According to our critics, bloggers like me aren’t really very good journalists. We’re partisan, we’re selective, and we don’t do our own reporting. Get your news from real journalists, like those at the Seattle Times, and you’ll come away much better informed.
Or will you?
Take this morning’s article on a plumbing screwup at Washington State Ferries headquarters, a story that’s making the top of the hour news on radio stations across the region: “Water fountains fed by heating, cooling systems found in ferries headquarters.”
Oh man… figures, doesn’t it? And you can see that instant, angry, government/union-bashing reaction in the comment thread on the Times website:
“This shouldn’t be a surprise to anyone, were talking Washington State Ferry System they have trouble keeping their ferries running.”
“Probably hooked up by the state Ferry engineers.”
“Wonderful that the State requires union workers paid union wages on contracts and this is what we get. But I’m sure the union will step right in and protect the lazy plumber who did this by saying they need ‘more training’.”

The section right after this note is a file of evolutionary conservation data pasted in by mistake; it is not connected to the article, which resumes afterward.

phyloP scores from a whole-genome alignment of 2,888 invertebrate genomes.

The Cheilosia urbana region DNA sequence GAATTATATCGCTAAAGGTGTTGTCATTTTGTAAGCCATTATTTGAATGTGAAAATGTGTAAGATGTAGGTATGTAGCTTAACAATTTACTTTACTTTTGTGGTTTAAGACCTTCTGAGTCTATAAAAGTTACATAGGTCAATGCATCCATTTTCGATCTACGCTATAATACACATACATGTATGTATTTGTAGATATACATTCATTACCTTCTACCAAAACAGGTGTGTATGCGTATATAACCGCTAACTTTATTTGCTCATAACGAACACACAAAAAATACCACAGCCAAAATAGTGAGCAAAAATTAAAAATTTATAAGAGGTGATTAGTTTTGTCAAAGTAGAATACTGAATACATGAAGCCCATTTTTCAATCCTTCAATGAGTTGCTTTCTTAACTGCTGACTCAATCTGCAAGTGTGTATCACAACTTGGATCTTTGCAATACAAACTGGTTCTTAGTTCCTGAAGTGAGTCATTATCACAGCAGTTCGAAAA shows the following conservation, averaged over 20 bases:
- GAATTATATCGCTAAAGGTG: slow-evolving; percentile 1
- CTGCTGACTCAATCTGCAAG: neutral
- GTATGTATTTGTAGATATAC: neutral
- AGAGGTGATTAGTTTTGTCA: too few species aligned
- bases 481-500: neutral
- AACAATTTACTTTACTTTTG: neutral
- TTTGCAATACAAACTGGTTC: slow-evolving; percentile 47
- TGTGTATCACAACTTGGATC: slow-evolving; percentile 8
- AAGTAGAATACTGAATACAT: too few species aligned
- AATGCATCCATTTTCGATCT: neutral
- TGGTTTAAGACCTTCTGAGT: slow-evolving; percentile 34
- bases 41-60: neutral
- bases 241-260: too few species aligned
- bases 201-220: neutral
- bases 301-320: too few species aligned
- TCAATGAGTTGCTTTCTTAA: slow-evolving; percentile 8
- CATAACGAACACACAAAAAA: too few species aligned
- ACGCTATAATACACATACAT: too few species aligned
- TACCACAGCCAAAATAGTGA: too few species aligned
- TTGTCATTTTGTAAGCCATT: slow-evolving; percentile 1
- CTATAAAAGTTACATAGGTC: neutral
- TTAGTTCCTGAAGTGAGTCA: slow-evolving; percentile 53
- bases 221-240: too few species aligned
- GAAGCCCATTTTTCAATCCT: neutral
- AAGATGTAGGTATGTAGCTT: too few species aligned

Only problem is, while none of the facts in the article appear to be obviously wrong (because apart from the addition of an administrator’s quote, all of the facts seem to have been pulled from a WSDOT press release), the Times article gave its government-hating readers exactly the wrong impression.
This wasn’t a screwup on the part of lazy/incompetent public employees, but rather the private sector.
For what the Times leaves out is that the building is owned and operated by Seattle uber-landlord Martin Selig, and that the water fountains were installed two-years before the Ferries moved into the building, not by union plumbers, but by a small, mom & pop, Kirkland-based contractor.
The Ferries and their workers were victims here, not the perpetrators. But you wouldn’t guess that from the Times’ factual reporting.